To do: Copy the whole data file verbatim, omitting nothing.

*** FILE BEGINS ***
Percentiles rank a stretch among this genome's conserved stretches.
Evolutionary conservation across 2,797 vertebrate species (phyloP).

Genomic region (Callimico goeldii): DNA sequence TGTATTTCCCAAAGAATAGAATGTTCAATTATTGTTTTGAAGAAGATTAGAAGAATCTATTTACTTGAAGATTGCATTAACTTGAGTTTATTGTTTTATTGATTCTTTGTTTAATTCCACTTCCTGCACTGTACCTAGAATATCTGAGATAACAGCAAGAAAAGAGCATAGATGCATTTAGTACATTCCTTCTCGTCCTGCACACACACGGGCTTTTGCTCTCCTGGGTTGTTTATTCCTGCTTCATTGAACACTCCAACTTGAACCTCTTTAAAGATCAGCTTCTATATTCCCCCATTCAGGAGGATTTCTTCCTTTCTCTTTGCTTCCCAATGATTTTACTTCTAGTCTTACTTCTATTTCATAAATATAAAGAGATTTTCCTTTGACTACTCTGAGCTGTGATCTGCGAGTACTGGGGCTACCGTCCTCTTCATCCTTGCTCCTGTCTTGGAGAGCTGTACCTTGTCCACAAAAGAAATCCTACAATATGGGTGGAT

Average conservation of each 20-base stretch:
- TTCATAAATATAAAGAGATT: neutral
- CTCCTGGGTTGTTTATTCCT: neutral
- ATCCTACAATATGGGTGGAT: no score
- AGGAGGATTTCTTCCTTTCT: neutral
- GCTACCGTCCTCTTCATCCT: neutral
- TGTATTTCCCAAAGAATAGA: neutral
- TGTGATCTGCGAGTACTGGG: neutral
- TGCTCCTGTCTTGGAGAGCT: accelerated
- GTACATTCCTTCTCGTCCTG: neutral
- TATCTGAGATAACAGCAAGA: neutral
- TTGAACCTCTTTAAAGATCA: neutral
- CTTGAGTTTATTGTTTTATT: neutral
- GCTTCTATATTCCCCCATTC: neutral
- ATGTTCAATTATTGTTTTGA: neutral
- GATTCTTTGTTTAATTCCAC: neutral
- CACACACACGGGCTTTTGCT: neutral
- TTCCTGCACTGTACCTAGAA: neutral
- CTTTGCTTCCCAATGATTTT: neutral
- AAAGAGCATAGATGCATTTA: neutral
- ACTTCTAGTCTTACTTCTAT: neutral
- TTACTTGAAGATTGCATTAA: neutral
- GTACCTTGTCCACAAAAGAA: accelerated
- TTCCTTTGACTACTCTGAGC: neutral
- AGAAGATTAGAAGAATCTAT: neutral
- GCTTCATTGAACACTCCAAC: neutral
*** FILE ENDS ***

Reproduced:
Percentiles rank a stretch among this genome's conserved stretches.
Evolutionary conservation across 2,797 vertebrate species (phyloP).

Genomic region (Callimico goeldii): DNA sequence TGTATTTCCCAAAGAATAGAATGTTCAATTATTGTTTTGAAGAAGATTAGAAGAATCTATTTACTTGAAGATTGCATTAACTTGAGTTTATTGTTTTATTGATTCTTTGTTTAATTCCACTTCCTGCACTGTACCTAGAATATCTGAGATAACAGCAAGAAAAGAGCATAGATGCATTTAGTACATTCCTTCTCGTCCTGCACACACACGGGCTTTTGCTCTCCTGGGTTGTTTATTCCTGCTTCATTGAACACTCCAACTTGAACCTCTTTAAAGATCAGCTTCTATATTCCCCCATTCAGGAGGATTTCTTCCTTTCTCTTTGCTTCCCAATGATTTTACTTCTAGTCTTACTTCTATTTCATAAATATAAAGAGATTTTCCTTTGACTACTCTGAGCTGTGATCTGCGAGTACTGGGGCTACCGTCCTCTTCATCCTTGCTCCTGTCTTGGAGAGCTGTACCTTGTCCACAAAAGAAATCCTACAATATGGGTGGAT

Average conservation of each 20-base stretch:
- TTCATAAATATAAAGAGATT: neutral
- CTCCTGGGTTGTTTATTCCT: neutral
- ATCCTACAATATGGGTGGAT: no score
- AGGAGGATTTCTTCCTTTCT: neutral
- GCTACCGTCCTCTTCATCCT: neutral
- TGTATTTCCCAAAGAATAGA: neutral
- TGTGATCTGCGAGTACTGGG: neutral
- TGCTCCTGTCTTGGAGAGCT: accelerated
- GTACATTCCTTCTCGTCCTG: neutral
- TATCTGAGATAACAGCAAGA: neutral
- TTGAACCTCTTTAAAGATCA: neutral
- CTTGAGTTTATTGTTTTATT: neutral
- GCTTCTATATTCCCCCATTC: neutral
- ATGTTCAATTATTGTTTTGA: neutral
- GATTCTTTGTTTAATTCCAC: neutral
- CACACACACGGGCTTTTGCT: neutral
- TTCCTGCACTGTACCTAGAA: neutral
- CTTTGCTTCCCAATGATTTT: neutral
- AAAGAGCATAGATGCATTTA: neutral
- ACTTCTAGTCTTACTTCTAT: neutral
- TTACTTGAAGATTGCATTAA: neutral
- GTACCTTGTCCACAAAAGAA: accelerated
- TTCCTTTGACTACTCTGAGC: neutral
- AGAAGATTAGAAGAATCTAT: neutral
- GCTTCATTGAACACTCCAAC: neutral